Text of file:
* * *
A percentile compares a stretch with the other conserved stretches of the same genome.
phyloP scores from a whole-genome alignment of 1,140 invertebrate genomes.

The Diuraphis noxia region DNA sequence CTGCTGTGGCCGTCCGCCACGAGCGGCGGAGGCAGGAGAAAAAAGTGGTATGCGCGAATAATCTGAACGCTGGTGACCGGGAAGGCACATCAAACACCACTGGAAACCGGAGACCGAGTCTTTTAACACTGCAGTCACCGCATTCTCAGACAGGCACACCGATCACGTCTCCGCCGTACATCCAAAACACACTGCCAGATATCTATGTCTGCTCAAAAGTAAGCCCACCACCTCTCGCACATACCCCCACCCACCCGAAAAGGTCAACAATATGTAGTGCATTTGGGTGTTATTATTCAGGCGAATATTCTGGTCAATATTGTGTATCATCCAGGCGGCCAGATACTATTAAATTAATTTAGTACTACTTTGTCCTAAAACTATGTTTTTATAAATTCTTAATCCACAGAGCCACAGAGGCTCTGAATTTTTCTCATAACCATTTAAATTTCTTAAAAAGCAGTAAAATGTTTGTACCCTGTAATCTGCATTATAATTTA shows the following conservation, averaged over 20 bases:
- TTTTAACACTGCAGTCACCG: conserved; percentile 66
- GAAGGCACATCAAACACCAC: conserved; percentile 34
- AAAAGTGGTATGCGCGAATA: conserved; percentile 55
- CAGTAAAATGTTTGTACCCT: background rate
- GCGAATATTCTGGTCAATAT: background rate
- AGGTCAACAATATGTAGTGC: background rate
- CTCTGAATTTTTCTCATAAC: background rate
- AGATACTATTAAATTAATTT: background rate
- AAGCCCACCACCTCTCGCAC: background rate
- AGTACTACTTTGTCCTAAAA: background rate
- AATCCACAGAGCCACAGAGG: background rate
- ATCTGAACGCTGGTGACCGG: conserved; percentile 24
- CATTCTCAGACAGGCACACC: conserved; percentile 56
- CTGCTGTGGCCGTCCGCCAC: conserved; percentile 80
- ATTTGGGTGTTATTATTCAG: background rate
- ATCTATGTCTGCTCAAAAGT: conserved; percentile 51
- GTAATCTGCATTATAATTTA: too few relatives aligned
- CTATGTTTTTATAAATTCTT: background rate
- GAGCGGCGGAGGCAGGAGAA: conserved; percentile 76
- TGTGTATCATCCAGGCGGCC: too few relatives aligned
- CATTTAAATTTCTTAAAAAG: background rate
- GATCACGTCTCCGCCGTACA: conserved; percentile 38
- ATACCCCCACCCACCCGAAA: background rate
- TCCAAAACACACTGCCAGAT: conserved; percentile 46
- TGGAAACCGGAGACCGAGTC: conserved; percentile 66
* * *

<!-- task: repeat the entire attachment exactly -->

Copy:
A percentile compares a stretch with the other conserved stretches of the same genome.
phyloP scores from a whole-genome alignment of 1,140 invertebrate genomes.

The Diuraphis noxia region DNA sequence CTGCTGTGGCCGTCCGCCACGAGCGGCGGAGGCAGGAGAAAAAAGTGGTATGCGCGAATAATCTGAACGCTGGTGACCGGGAAGGCACATCAAACACCACTGGAAACCGGAGACCGAGTCTTTTAACACTGCAGTCACCGCATTCTCAGACAGGCACACCGATCACGTCTCCGCCGTACATCCAAAACACACTGCCAGATATCTATGTCTGCTCAAAAGTAAGCCCACCACCTCTCGCACATACCCCCACCCACCCGAAAAGGTCAACAATATGTAGTGCATTTGGGTGTTATTATTCAGGCGAATATTCTGGTCAATATTGTGTATCATCCAGGCGGCCAGATACTATTAAATTAATTTAGTACTACTTTGTCCTAAAACTATGTTTTTATAAATTCTTAATCCACAGAGCCACAGAGGCTCTGAATTTTTCTCATAACCATTTAAATTTCTTAAAAAGCAGTAAAATGTTTGTACCCTGTAATCTGCATTATAATTTA shows the following conservation, averaged over 20 bases:
- TTTTAACACTGCAGTCACCG: conserved; percentile 66
- GAAGGCACATCAAACACCAC: conserved; percentile 34
- AAAAGTGGTATGCGCGAATA: conserved; percentile 55
- CAGTAAAATGTTTGTACCCT: background rate
- GCGAATATTCTGGTCAATAT: background rate
- AGGTCAACAATATGTAGTGC: background rate
- CTCTGAATTTTTCTCATAAC: background rate
- AGATACTATTAAATTAATTT: background rate
- AAGCCCACCACCTCTCGCAC: background rate
- AGTACTACTTTGTCCTAAAA: background rate
- AATCCACAGAGCCACAGAGG: background rate
- ATCTGAACGCTGGTGACCGG: conserved; percentile 24
- CATTCTCAGACAGGCACACC: conserved; percentile 56
- CTGCTGTGGCCGTCCGCCAC: conserved; percentile 80
- ATTTGGGTGTTATTATTCAG: background rate
- ATCTATGTCTGCTCAAAAGT: conserved; percentile 51
- GTAATCTGCATTATAATTTA: too few relatives aligned
- CTATGTTTTTATAAATTCTT: background rate
- GAGCGGCGGAGGCAGGAGAA: conserved; percentile 76
- TGTGTATCATCCAGGCGGCC: too few relatives aligned
- CATTTAAATTTCTTAAAAAG: background rate
- GATCACGTCTCCGCCGTACA: conserved; percentile 38
- ATACCCCCACCCACCCGAAA: background rate
- TCCAAAACACACTGCCAGAT: conserved; percentile 46
- TGGAAACCGGAGACCGAGTC: conserved; percentile 66